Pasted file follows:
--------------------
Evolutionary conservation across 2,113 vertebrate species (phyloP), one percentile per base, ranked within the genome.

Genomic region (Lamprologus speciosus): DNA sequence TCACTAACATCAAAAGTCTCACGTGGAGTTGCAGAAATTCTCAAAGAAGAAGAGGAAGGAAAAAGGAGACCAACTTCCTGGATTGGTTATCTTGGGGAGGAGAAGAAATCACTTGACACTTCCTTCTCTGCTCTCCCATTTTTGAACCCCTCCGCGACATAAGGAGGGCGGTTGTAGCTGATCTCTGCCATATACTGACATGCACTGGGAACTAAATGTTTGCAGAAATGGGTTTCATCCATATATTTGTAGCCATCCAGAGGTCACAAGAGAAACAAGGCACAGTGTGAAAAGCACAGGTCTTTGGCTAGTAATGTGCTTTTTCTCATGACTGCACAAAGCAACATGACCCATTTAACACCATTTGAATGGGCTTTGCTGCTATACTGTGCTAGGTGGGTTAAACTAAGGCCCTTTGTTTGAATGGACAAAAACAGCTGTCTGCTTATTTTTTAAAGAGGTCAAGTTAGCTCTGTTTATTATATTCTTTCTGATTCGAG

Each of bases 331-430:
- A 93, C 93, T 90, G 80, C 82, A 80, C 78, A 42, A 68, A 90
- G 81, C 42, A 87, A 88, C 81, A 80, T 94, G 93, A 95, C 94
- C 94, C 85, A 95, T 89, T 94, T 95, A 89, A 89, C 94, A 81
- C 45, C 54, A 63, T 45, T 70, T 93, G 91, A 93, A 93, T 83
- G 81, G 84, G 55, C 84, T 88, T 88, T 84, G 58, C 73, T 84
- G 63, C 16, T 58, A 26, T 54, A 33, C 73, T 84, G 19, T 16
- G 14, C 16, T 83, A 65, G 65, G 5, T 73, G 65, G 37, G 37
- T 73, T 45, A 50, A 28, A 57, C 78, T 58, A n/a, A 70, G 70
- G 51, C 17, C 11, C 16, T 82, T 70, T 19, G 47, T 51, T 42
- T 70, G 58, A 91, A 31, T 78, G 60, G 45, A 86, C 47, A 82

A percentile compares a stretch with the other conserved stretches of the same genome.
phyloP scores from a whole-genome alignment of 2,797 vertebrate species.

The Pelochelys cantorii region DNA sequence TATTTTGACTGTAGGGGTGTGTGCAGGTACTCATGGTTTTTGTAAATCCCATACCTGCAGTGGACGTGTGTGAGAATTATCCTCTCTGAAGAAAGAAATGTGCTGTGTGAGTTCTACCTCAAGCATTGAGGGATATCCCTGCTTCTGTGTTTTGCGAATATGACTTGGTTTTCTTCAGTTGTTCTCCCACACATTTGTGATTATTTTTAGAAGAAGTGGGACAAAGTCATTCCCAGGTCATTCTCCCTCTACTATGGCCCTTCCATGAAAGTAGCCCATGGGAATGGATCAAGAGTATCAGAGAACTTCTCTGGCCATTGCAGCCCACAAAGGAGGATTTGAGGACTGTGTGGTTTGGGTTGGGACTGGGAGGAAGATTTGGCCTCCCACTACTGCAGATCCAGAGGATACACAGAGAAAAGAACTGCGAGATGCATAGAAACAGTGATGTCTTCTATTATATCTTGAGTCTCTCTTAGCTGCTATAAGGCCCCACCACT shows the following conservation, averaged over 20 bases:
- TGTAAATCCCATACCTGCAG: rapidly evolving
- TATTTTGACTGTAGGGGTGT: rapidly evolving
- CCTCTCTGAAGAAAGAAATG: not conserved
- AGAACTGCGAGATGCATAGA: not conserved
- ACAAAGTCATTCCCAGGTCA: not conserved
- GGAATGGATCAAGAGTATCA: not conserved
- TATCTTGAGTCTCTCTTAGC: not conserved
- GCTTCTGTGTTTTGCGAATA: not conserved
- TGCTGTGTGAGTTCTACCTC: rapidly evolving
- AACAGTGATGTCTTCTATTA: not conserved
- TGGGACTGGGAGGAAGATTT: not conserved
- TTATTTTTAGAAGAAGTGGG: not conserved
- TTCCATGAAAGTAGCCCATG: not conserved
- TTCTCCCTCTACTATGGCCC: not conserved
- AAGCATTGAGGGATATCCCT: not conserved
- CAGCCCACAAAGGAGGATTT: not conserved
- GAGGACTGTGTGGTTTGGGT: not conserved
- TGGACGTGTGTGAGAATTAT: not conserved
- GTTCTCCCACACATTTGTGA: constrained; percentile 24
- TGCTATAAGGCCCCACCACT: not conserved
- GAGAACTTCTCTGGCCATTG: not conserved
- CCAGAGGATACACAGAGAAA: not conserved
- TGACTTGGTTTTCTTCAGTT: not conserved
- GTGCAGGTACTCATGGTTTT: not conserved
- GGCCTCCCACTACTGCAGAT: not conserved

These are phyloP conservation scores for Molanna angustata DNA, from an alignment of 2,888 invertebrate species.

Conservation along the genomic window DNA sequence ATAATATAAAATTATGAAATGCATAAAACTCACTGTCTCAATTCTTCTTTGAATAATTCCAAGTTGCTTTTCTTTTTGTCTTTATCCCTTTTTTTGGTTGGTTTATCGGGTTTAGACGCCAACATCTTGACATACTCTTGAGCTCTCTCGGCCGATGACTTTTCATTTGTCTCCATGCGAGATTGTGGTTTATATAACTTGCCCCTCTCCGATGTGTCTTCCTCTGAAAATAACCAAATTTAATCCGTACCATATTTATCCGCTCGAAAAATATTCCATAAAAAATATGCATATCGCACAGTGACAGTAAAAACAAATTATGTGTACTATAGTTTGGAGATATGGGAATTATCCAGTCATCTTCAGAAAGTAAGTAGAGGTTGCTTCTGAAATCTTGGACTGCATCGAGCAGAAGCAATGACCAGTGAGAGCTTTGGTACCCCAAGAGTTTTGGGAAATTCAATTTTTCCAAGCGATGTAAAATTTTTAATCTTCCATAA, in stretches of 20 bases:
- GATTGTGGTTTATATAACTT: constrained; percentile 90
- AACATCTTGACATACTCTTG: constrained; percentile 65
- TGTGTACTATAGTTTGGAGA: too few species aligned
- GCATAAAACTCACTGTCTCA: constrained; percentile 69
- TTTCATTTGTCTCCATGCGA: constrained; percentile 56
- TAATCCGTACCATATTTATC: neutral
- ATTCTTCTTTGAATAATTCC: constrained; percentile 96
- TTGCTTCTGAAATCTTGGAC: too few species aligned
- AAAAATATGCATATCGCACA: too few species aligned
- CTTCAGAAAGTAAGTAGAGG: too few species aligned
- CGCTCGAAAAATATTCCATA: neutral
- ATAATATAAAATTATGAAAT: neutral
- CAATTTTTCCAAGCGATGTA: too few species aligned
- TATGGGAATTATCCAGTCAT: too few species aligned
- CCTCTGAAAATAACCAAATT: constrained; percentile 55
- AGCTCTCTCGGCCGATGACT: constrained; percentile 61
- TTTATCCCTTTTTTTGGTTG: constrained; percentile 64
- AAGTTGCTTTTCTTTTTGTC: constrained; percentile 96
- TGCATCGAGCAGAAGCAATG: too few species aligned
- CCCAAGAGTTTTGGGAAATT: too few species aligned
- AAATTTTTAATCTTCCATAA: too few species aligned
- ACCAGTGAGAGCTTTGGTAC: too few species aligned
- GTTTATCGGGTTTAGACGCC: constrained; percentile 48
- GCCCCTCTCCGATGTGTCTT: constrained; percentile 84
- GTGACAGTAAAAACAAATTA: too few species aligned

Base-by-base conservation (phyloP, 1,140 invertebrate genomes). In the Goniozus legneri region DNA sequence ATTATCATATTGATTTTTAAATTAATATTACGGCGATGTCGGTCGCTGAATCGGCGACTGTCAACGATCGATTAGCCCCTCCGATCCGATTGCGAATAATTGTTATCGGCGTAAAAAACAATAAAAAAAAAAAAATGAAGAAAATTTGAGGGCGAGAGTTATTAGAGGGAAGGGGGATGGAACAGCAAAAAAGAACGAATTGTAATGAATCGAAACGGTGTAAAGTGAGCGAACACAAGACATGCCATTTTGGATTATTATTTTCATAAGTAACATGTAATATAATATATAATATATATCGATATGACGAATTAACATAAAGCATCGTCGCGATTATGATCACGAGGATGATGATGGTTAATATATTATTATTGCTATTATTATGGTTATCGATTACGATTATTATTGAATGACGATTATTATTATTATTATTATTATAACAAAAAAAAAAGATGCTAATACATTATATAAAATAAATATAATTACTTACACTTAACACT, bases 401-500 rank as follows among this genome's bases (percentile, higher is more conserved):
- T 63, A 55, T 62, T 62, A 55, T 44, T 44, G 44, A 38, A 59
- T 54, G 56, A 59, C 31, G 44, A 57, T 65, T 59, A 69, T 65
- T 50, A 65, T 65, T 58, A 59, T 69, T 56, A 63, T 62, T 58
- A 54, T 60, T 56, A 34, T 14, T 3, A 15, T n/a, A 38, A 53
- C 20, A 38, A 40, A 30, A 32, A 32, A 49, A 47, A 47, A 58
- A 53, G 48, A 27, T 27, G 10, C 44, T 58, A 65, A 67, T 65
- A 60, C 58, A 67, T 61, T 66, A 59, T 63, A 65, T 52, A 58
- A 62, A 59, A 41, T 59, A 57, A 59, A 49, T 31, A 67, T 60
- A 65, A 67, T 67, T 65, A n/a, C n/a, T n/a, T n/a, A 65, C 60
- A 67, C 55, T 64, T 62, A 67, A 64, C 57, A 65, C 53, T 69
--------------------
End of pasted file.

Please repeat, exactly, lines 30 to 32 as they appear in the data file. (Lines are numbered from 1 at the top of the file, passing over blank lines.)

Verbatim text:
- TTCTCCCTCTACTATGGCCC: not conserved
- AAGCATTGAGGGATATCCCT: not conserved
- CAGCCCACAAAGGAGGATTT: not conserved